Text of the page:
Updike to Williams to This?!
John Updike was as fine a writer as Ted Williams was a hitter. Updike won two Pulitzers, Williams a pair of MVP’s.
When the former died in January of this year I marked his passing by listening to a recording of Hub Fans Bid Kid Adieu. It’s a classic essay he wrote for The New Yorker in the aftermath of Williams’ last game at Boston’s Fenway Park in 1960; a day when The Kid famously and fittingly homered in the final at-bat of a career that was both tempestuous and illustrious.
It’s beautiful; something that could turn non-believers into baseball fans the way Handel’s Messiah might call pagans to church.
It could not have been an accident that Updike was there to observe the event and later share his thoughts with whomever they concerned, although a preface to the recorded essay makes it sound as though it was just that. His first purpose for being in Boston that day was adulterous but, finding his paramour not at home, he went to the ballpark instead.
When Williams died in 2002 the poignancy of his death was overridden by the announcement that his head was to be frozen for future reference. His son, John Henry, who I recall accompanied his father on an autographing expedition to Des Moines in the mid-90's to raise funds for the Bob Feller museum not far from here, was having Ted posthumously decapitated and iced on the basis of a signed cocktail napkin that came with no certificate of authenticity. How at once cryonic and ironic.
It all seemed sad and grisly; certainly not befitting of the great slugger who was the last major leaguer to top .400 when he batted .406 in 1941 [inasmuch as that was the year of Joe DiMaggio’s legendary 56 game hitting streak, Williams didn’t even win the MVP award, nor did he in either of his two, count ‘em two, triple crown years!].
A plaque in Cooperstown, absolutely; a popsicle in a cryogenic warehouse in the Arizona desert - say it ain’t so!
But it was. And now breaks news that the stock boys at the freezer used Williams’ head for sport – even teeing it up on a can of tuna fish! If this too is so, Williams would have been better preserved had he been stuffed and mounted on the wall in a Beantown “man-cave”. Baseball cards are handled with more care than that accorded the remains of Teddy Ballgame. What, were the bored lab techs Yankee fans? Was the place so cold that decency went numb?
Aside from the indignity visited upon the man who aspired to be, “the greatest hitter who ever lived” [twice?], consider the macabre workplace shenanigans in their broader context. Baseball didn’t need another black eye, let alone the severed, frozen head of one of the game’s all-timers being the object of a game of pepper in a [meat] locker room somewhere. Probably just as well that the Bostons were excused early from this year’s playoffs. Had they advanced to the World Series around Halloween there would either have been too much talk or an awkward silence about The Headless Hitman.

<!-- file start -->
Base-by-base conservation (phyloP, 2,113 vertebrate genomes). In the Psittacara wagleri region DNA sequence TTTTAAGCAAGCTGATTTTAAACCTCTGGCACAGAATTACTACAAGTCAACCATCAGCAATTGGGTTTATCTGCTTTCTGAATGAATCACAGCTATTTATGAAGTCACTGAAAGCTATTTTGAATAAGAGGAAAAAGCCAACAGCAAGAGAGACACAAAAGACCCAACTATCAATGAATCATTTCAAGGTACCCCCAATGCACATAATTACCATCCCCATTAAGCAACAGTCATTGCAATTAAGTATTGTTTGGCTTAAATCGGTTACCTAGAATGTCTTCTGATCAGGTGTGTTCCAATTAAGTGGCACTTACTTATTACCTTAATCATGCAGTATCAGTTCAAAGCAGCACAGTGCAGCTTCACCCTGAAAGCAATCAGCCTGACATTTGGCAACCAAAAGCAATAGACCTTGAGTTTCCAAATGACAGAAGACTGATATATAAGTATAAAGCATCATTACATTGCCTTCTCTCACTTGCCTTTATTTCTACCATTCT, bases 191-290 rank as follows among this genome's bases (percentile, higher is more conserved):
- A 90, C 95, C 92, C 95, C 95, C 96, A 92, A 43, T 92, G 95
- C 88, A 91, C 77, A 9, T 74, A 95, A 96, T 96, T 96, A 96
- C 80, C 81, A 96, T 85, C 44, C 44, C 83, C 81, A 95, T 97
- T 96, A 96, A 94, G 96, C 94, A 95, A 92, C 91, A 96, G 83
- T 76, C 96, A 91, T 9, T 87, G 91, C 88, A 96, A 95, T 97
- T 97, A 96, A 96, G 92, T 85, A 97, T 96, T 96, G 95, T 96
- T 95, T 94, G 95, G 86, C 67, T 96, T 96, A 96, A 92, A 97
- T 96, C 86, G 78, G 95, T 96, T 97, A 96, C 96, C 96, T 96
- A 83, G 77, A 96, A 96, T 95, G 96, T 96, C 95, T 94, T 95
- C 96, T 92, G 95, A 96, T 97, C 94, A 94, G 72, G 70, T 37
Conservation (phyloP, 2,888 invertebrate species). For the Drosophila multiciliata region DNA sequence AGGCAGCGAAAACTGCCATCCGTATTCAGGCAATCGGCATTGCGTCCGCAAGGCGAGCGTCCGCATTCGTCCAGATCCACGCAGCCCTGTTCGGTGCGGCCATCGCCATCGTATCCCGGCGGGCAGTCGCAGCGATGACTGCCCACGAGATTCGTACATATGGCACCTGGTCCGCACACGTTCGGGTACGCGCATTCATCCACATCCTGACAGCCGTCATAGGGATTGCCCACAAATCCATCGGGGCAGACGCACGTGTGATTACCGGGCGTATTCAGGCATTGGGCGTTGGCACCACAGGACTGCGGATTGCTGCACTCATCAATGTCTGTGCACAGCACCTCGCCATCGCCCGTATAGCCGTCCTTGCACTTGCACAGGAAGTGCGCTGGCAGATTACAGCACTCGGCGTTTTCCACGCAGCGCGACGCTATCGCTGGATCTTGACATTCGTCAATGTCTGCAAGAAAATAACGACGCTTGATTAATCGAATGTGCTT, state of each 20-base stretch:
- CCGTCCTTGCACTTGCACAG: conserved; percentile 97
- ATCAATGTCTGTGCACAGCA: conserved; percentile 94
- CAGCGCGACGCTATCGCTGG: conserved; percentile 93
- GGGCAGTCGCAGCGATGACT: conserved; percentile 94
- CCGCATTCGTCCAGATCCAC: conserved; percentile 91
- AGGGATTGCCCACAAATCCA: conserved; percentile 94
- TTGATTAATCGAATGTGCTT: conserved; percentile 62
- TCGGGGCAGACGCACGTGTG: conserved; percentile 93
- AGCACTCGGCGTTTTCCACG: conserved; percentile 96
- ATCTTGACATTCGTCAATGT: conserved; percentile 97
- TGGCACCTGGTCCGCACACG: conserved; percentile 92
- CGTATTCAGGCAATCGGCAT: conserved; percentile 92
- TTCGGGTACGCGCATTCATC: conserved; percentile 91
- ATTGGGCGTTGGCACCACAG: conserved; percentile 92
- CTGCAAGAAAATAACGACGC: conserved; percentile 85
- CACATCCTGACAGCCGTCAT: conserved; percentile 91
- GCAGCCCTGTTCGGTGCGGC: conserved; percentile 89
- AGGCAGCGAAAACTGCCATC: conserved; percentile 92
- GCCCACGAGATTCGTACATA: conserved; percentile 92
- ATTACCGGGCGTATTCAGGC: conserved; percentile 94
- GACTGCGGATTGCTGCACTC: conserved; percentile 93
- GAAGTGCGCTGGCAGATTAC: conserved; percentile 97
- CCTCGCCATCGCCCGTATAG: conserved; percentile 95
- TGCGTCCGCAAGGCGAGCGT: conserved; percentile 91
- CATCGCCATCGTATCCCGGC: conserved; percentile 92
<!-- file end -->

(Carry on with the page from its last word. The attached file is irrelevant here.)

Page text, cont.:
Picture, if you can, the boss at the lab issuing a work order as follows: “Bring me the head of Ted Williams!” Then what - “PLAY BALL!”?
If it took none other than John Updike to do justice to Williams’ exploits on the diamond, then Stephen King writes the post-mortem. The whole thing smacks of Rod Serling.
For all his prowess at the plate, Williams earned his reputation for being surly and stubborn with the media and fans. He was repaid in the form of withheld MVP votes and occasional boos. Still, if he didn’t merit a pedestal, he surely deserved better than the alleged tuna can. It’s customary to commend the departed with hopes and prayers for resting in peace, not pieces.
Reports of the mishandling by the staff at the extended stay morgue have lent new meaning to baseball lexicon like bobblehead, sawed-off and disabled list.
Alas, the only head to roll in the matter is Williams’. The man in charge at the facility who should have been made to account for his slipshod oversight instead documented the goings on that he might profit from them in the form of a book.
What would John Updike have to say about all this? I just hope he has a grave to spin in.
draft signings are trickling in...rounds 6-9 are signed + a random slew of others.
filter by team.
Former Major League All-Star Jim Hickman dies at 79
Yep...sort of. Matheny says Rosenthal will no longer pitch the 9th, and they will mix/match Oh, Siegrist and Broxton.
Duane Underwood now 0-5 with a 5.44 ERA for Tenn. Urp. Warren not sharp at Iowa tonight. When will Cease and Hudson be ready?
On a positive note, Jiminez with his 10th HR tonight. He has a .924 OPS -- the only player in the league with an OPS over .900. Leads the lead in 2B, SLG and OPS, tied for the league lead in HR and 3rd in Avg. Nice!
- The pressure of going for the regular-season wins record is now gone.
- Joe will come up with more wacky dress-up ideas for the team to wear after they lose their next get-away game.
- There is more clarity on Spencer Patton.
- We play the Reds next. They aren't very good.
- We'll have at least a 9 game lead after today.
EDIT: - Contreras looks like the real deal.
Other than that, not much -- nasty stretch. Two ugly losses in the last 4 games.
Ugh -- give Lackey a 4-1 lead, you hope for better.
Joe: "We lost. They beat us. Now where's my '09 Guigal Bordeaux glass...?
I forgot how rail thin skinny Carl Edwards Jr. Is - he threw some nasty stuff - hope that continues
HAHAHA! I love it here! Brilliant...
"The pressure of going for the regular-season wins record is now gone."
Brilliant. Maddon is a genius!
"Drink copiously but responsibly."
Done and done. Thanks for that.
Oil Can Boyd now pitching for the Cubs
It's a long season. There will be stretches like this. It's Saturday night. Drink copiously but responsibly.
That valuable RBIGIDP.
Someone talk me down here.
I remember AZ PHIL talking about Bour's power during the Hendry era.
Time to scrap the scouting report on Justin Bour and get a new one. Sheesh.